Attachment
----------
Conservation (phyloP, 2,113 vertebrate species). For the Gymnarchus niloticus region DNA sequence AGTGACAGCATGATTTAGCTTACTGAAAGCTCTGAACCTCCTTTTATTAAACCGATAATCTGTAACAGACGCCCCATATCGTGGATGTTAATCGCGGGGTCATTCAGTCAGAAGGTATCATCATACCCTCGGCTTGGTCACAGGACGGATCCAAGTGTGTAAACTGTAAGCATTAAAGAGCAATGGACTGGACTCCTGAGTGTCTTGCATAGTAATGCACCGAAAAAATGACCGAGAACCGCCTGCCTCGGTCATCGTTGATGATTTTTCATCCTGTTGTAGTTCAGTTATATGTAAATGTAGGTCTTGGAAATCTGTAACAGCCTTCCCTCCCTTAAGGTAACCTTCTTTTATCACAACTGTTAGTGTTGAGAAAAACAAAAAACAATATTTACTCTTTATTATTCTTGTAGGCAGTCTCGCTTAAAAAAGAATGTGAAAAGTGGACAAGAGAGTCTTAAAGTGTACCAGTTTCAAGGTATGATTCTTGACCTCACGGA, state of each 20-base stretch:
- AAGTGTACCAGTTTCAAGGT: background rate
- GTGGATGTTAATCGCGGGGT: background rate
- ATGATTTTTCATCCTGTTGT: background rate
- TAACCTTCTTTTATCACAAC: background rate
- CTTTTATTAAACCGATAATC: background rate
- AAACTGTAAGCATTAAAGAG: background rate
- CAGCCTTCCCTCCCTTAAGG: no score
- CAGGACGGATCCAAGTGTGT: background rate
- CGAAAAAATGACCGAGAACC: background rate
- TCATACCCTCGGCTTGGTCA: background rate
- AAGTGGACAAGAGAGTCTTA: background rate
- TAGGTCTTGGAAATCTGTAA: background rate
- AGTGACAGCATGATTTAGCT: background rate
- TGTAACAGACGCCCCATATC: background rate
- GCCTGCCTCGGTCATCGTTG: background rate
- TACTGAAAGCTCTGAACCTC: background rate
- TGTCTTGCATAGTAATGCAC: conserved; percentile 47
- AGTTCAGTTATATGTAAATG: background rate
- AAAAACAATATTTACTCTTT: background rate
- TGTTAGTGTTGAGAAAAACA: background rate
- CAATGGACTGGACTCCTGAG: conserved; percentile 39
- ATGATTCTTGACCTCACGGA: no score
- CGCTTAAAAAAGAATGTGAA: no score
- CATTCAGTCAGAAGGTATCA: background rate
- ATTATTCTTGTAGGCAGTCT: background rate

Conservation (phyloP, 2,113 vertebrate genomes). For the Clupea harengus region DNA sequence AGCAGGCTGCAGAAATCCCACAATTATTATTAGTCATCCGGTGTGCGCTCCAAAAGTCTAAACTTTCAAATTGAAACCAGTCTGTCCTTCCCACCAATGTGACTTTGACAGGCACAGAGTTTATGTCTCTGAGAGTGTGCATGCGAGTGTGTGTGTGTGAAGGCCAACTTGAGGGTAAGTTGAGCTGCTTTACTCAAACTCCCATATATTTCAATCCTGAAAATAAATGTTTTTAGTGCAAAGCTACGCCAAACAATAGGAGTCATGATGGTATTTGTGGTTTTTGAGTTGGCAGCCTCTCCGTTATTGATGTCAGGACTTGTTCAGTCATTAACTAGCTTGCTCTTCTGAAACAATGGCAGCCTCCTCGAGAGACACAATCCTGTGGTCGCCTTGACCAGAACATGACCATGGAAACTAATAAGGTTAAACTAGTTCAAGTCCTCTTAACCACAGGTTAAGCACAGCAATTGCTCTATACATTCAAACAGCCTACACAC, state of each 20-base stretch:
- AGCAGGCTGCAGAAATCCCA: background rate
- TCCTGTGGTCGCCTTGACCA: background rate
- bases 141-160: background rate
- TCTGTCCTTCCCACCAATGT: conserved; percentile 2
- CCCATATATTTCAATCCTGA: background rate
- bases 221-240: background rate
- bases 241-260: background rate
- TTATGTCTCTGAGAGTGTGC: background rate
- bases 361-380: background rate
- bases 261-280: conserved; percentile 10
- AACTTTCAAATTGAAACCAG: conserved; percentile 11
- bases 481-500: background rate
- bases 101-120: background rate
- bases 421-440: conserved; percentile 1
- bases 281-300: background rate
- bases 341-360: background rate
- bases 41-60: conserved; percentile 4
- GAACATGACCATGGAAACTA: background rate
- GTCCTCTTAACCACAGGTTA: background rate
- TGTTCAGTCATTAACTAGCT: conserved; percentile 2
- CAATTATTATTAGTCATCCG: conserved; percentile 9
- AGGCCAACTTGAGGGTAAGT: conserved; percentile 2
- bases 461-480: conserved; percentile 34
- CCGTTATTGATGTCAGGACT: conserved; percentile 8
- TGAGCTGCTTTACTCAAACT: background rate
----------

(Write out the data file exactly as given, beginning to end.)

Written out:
Conservation (phyloP, 2,113 vertebrate species). For the Gymnarchus niloticus region DNA sequence AGTGACAGCATGATTTAGCTTACTGAAAGCTCTGAACCTCCTTTTATTAAACCGATAATCTGTAACAGACGCCCCATATCGTGGATGTTAATCGCGGGGTCATTCAGTCAGAAGGTATCATCATACCCTCGGCTTGGTCACAGGACGGATCCAAGTGTGTAAACTGTAAGCATTAAAGAGCAATGGACTGGACTCCTGAGTGTCTTGCATAGTAATGCACCGAAAAAATGACCGAGAACCGCCTGCCTCGGTCATCGTTGATGATTTTTCATCCTGTTGTAGTTCAGTTATATGTAAATGTAGGTCTTGGAAATCTGTAACAGCCTTCCCTCCCTTAAGGTAACCTTCTTTTATCACAACTGTTAGTGTTGAGAAAAACAAAAAACAATATTTACTCTTTATTATTCTTGTAGGCAGTCTCGCTTAAAAAAGAATGTGAAAAGTGGACAAGAGAGTCTTAAAGTGTACCAGTTTCAAGGTATGATTCTTGACCTCACGGA, state of each 20-base stretch:
- AAGTGTACCAGTTTCAAGGT: background rate
- GTGGATGTTAATCGCGGGGT: background rate
- ATGATTTTTCATCCTGTTGT: background rate
- TAACCTTCTTTTATCACAAC: background rate
- CTTTTATTAAACCGATAATC: background rate
- AAACTGTAAGCATTAAAGAG: background rate
- CAGCCTTCCCTCCCTTAAGG: no score
- CAGGACGGATCCAAGTGTGT: background rate
- CGAAAAAATGACCGAGAACC: background rate
- TCATACCCTCGGCTTGGTCA: background rate
- AAGTGGACAAGAGAGTCTTA: background rate
- TAGGTCTTGGAAATCTGTAA: background rate
- AGTGACAGCATGATTTAGCT: background rate
- TGTAACAGACGCCCCATATC: background rate
- GCCTGCCTCGGTCATCGTTG: background rate
- TACTGAAAGCTCTGAACCTC: background rate
- TGTCTTGCATAGTAATGCAC: conserved; percentile 47
- AGTTCAGTTATATGTAAATG: background rate
- AAAAACAATATTTACTCTTT: background rate
- TGTTAGTGTTGAGAAAAACA: background rate
- CAATGGACTGGACTCCTGAG: conserved; percentile 39
- ATGATTCTTGACCTCACGGA: no score
- CGCTTAAAAAAGAATGTGAA: no score
- CATTCAGTCAGAAGGTATCA: background rate
- ATTATTCTTGTAGGCAGTCT: background rate

Conservation (phyloP, 2,113 vertebrate genomes). For the Clupea harengus region DNA sequence AGCAGGCTGCAGAAATCCCACAATTATTATTAGTCATCCGGTGTGCGCTCCAAAAGTCTAAACTTTCAAATTGAAACCAGTCTGTCCTTCCCACCAATGTGACTTTGACAGGCACAGAGTTTATGTCTCTGAGAGTGTGCATGCGAGTGTGTGTGTGTGAAGGCCAACTTGAGGGTAAGTTGAGCTGCTTTACTCAAACTCCCATATATTTCAATCCTGAAAATAAATGTTTTTAGTGCAAAGCTACGCCAAACAATAGGAGTCATGATGGTATTTGTGGTTTTTGAGTTGGCAGCCTCTCCGTTATTGATGTCAGGACTTGTTCAGTCATTAACTAGCTTGCTCTTCTGAAACAATGGCAGCCTCCTCGAGAGACACAATCCTGTGGTCGCCTTGACCAGAACATGACCATGGAAACTAATAAGGTTAAACTAGTTCAAGTCCTCTTAACCACAGGTTAAGCACAGCAATTGCTCTATACATTCAAACAGCCTACACAC, state of each 20-base stretch:
- AGCAGGCTGCAGAAATCCCA: background rate
- TCCTGTGGTCGCCTTGACCA: background rate
- bases 141-160: background rate
- TCTGTCCTTCCCACCAATGT: conserved; percentile 2
- CCCATATATTTCAATCCTGA: background rate
- bases 221-240: background rate
- bases 241-260: background rate
- TTATGTCTCTGAGAGTGTGC: background rate
- bases 361-380: background rate
- bases 261-280: conserved; percentile 10
- AACTTTCAAATTGAAACCAG: conserved; percentile 11
- bases 481-500: background rate
- bases 101-120: background rate
- bases 421-440: conserved; percentile 1
- bases 281-300: background rate
- bases 341-360: background rate
- bases 41-60: conserved; percentile 4
- GAACATGACCATGGAAACTA: background rate
- GTCCTCTTAACCACAGGTTA: background rate
- TGTTCAGTCATTAACTAGCT: conserved; percentile 2
- CAATTATTATTAGTCATCCG: conserved; percentile 9
- AGGCCAACTTGAGGGTAAGT: conserved; percentile 2
- bases 461-480: conserved; percentile 34
- CCGTTATTGATGTCAGGACT: conserved; percentile 8
- TGAGCTGCTTTACTCAAACT: background rate